Battler gets her marching orders

LYN HUMPHREYS
Last updated 11:07 12/03/2014
tdn pwer stand
ANDY JACKSON
Student Kim Webby has been using a generator to power her home for the last three months.

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A New Plymouth battler who turned her back on power companies is now in a fight with neighbours and other authorities.

Student Kim Webby has been using a generator to power her home for the last three months, after becoming disillusioned during a dispute with her provider, Contact Energy.

The generator, which she bought on Trade Me, costs between $20 and $30 a week in fuel to run and powers her household. She also uses jumper leads to her car as a back-up.

But now she is being threatened with eviction because Housing NZ says the generator is unsafe. And the New Plymouth District Council is also unhappy, slapping her with a $500 infringement notice because the machine is considered too noisy.

"It's bureaucracy gone mad," says the Waimea St resident. "It's put everyone out of their comfort boxes and they don't like it."

Housing NZ, in a letter dated March 5, has ordered Webby to stop using the generator immediately because it is putting their "asset" at risk.

If it isn't removed by next Wednesday, when the corporation says it will next visit the house, it may seek to end her tenancy.

A letter from the NPDC, dated March 7, says Webby received two notices about excessive noise, on February 28 at 10.10pm and on March 1.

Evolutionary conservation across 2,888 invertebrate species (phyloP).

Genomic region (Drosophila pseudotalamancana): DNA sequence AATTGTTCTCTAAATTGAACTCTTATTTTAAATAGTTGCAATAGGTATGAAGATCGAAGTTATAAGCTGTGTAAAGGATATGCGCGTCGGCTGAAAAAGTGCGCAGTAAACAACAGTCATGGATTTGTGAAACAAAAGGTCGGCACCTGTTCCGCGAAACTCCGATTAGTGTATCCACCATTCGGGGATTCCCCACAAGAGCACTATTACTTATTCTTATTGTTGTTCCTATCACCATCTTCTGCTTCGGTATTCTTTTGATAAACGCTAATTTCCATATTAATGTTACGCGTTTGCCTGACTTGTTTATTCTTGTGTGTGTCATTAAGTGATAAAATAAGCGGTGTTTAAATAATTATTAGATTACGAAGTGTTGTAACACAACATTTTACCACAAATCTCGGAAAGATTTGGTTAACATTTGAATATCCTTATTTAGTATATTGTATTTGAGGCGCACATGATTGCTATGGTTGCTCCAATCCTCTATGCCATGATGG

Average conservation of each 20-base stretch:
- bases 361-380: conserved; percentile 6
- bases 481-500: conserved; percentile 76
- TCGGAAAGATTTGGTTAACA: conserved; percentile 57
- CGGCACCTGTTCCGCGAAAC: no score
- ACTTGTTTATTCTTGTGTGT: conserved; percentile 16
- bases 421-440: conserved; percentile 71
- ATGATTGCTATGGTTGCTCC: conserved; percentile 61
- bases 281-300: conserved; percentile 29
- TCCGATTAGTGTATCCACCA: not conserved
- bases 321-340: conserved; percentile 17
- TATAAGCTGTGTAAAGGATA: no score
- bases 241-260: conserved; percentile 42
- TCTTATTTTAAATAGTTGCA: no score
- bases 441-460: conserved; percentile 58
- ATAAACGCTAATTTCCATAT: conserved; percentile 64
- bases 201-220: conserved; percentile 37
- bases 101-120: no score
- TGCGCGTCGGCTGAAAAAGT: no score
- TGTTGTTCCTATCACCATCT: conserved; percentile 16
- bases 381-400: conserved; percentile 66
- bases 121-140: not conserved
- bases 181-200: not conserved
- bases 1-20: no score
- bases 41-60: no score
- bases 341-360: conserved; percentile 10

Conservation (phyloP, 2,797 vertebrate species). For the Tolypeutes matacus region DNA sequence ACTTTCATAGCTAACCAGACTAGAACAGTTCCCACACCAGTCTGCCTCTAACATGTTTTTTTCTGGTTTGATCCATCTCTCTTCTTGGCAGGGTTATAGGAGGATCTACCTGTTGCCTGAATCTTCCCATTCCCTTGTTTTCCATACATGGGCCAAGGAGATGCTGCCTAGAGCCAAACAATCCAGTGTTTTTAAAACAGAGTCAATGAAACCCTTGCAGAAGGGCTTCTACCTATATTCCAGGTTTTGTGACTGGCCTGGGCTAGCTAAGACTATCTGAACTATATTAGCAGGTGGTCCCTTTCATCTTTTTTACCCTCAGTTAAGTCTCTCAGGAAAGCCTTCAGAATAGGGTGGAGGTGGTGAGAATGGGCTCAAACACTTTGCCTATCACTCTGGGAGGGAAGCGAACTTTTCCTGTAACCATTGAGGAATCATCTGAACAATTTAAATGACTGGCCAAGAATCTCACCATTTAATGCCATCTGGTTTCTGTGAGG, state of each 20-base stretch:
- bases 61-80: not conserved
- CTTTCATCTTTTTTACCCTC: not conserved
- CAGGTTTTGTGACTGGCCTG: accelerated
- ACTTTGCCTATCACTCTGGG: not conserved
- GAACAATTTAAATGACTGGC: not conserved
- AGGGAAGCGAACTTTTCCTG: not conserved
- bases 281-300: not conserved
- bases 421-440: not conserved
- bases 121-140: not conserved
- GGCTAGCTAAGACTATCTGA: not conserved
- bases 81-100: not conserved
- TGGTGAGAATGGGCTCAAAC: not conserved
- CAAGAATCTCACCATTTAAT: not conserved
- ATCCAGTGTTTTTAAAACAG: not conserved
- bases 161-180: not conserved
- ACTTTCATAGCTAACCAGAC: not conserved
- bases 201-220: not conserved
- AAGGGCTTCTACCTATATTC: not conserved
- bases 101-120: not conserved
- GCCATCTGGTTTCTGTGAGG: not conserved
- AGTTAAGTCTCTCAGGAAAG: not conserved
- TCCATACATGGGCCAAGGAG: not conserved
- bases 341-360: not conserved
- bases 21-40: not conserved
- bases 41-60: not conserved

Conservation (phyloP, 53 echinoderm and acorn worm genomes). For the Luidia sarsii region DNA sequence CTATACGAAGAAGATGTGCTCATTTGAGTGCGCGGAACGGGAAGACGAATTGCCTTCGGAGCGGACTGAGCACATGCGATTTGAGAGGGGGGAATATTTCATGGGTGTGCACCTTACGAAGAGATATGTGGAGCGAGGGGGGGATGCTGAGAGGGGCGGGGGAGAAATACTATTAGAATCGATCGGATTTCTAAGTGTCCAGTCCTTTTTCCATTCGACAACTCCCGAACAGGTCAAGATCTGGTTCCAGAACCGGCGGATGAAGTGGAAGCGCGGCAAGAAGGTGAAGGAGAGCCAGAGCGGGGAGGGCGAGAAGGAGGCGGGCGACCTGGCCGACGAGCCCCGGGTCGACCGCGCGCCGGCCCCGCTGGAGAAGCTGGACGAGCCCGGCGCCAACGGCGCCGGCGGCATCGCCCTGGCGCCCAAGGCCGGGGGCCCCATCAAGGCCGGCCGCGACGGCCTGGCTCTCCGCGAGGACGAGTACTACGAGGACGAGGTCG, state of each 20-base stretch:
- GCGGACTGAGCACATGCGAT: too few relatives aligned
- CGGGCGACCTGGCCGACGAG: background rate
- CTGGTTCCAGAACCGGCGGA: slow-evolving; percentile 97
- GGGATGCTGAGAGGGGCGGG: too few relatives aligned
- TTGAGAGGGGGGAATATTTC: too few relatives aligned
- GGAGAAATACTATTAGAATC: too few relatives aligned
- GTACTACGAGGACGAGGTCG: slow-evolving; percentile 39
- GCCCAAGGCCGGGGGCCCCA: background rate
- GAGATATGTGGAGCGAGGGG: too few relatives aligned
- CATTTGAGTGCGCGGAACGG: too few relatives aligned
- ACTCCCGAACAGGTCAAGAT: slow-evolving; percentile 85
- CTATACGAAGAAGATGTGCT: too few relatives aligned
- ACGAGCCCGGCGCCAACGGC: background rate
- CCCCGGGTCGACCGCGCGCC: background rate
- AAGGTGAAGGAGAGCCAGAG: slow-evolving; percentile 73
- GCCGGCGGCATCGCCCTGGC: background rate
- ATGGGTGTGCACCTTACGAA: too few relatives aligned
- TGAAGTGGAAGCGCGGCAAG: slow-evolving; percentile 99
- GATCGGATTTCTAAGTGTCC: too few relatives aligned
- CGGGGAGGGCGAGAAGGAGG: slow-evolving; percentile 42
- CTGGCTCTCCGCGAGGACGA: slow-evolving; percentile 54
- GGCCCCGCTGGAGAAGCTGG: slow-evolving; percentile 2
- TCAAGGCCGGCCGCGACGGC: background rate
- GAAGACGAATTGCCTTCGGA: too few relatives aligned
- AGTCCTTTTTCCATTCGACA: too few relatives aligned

The battles with bureaucracy are just the latest skirmishes in a fight that began with Contact Energy, which threatened to cut off her power when it discovered a four-year-old outstanding power account she had unknowingly accrued for $400.

Webby, who supports herself on a student allowance and is in the first year of a Bachelor of Applied Social Science degree, offered to pay it off but says Contact refused.

She has since paid off the account but was incensed by the company's attitude.

"So I bought the generator off Trade Me for $400 and away I went. I thought I'll just have my own power, thank you very much."

She turns on the 2000-watt generator, which is about the size of a beer crate, once a day for 2-3 hours.

When neighbours started complaining about the noise she installed it in her outside shed, surrounded it with polystyrene insulation and built another box around it as a buffer.

She now believes the noise is no louder than the traffic outside her door on the busy street.

But it was still loud enough to attract Housing NZ. Area manager Raewyn Vooght said the corporation checked on the generator after complaints from neighbours.

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"We have also been informed by our contractors that the generator does not comply with current safety standards and is a serious fire risk.

"We have informed Webby that she would be able to keep a generator if it complied with required safety standards and did not disturb neighbours. However, this generator is unsafe, which is why we are taking this action," Vooght said.

Webby said neither party had told her why she was in breach or given her the guidelines.

"I still don't understand their reasoning. It's just bollocks as far as I'm concerned.

"I'm going to plug on. I have no intention of giving up and going back to an electricity company."

- Taranaki Daily News

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